Release Date: May 19, 2017
Record label: Rhino
Genre(s): R&B, Contemporary R&B, Gangsta Rap, East Coast Rap, Hardcore Rap
F rom Kurt Cobain's basement tapes to Amy Winehouse's leftovers, a posthumous release poses ethical problems at the best of times. Even more so when said release is a duet, which may feel ill-judged at worst, weird at best (see: Justin Timberlake teaming up with Michael Jackson). It's a challenge Faith Evans tackles with class on this 22-track album featuring her late husband's unmistakable flow - not always nimble but dominating and wry.
Its co-billing notwithstanding, The King & I is more a Faith Evans release that frequently samples the voice of the Notorious B.I.G. than it is the third posthumous B.I.G. album. It's a sprawling nostalgia trip of sorts through the duo's relationship, one that even incorporates an interlude where Jamal Woolard reprises his lead Notorious role to re-create a lighthearted early moment in Evans and Biggie's courtship.
On The King & I, Faith Evans chronicles her whirlwind relationship with the late Notorious B.I.G. through a series of duets that, although heartfelt, are largely painful and clumsy. There's no effort at all to modernize Biggie's sound on this album, which, though probably deliberate, is also detrimental. Evans tries to preserve authenticity by enlisting producers like Chucky Thompson, Stevie J and DJ Premier (who all worked with Biggie in life).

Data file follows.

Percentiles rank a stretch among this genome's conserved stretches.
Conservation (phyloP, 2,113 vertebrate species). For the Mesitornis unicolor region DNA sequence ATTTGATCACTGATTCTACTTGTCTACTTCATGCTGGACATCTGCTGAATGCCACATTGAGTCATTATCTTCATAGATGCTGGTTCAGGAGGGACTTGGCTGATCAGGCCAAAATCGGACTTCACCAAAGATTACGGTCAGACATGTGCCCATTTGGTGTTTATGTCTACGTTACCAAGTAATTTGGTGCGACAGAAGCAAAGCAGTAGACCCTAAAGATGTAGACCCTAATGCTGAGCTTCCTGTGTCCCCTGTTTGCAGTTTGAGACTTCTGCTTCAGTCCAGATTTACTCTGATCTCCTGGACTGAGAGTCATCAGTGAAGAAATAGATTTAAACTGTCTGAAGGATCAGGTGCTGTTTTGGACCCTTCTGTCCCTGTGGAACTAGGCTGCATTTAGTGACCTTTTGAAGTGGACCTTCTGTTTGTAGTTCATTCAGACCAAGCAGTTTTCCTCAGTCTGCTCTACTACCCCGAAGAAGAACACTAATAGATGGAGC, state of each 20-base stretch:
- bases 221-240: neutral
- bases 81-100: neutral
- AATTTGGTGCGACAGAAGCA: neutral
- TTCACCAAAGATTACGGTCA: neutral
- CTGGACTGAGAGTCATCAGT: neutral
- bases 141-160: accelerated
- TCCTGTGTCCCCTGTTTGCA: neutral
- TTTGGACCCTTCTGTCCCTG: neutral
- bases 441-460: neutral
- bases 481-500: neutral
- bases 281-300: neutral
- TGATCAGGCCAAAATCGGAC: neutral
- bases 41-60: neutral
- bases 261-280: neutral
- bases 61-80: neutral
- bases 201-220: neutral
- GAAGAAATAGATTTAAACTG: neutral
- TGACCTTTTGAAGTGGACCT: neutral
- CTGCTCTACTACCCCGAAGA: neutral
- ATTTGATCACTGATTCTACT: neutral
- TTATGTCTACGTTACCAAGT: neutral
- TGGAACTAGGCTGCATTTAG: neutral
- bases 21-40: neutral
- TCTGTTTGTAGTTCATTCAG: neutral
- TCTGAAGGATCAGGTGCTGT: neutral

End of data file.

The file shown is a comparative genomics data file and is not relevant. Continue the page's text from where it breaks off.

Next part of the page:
If nothing else, The King & I isn't as cynical as the posthumous Notorious B.I.G. albums that came before it. Granted, that's a low bar: 1999's stingy Born Again stretched a hambone of unreleased material into an album's worth of split-pea soup, while 2005's Duets: The Final Chapter resorted to even more shameful recycling tactics. The world didn't need another tour of rap's emptiest vault, but at least this one's guided by his widow, singer Faith Evans, whose intentions are ostensibly beyond reproach.
Biggie's active career lasted less than three years, yet his estate still wanders the graveyard with a spade and a spreadsheet. Ex-wife Faith Evans might deliver some impressive vocal performances, but her careful curation of his legacy utterly misses the point. Biggie was a monstrous, visceral mix of trash and class, sex and death, tragedy and comedy.
40 years in, hip-hop has aged enough to feature a classicist contingent. Apart from the interminable arguments about what constitutes real hip-hop, this contingent has helped fuel interest in the posthumous appearance industrial-complex, whereby the voices of the deceased are continually repurposed under the guise of exaltation. Hence we hear Tupac Shakur's "interview" on To Pimp a Butterfly , Pimp C's awkward guest spot on the glossy Views , the steady flow of unmined J Dilla songs--all of this part of some rich tradition, we're told, or at least a lucrative one.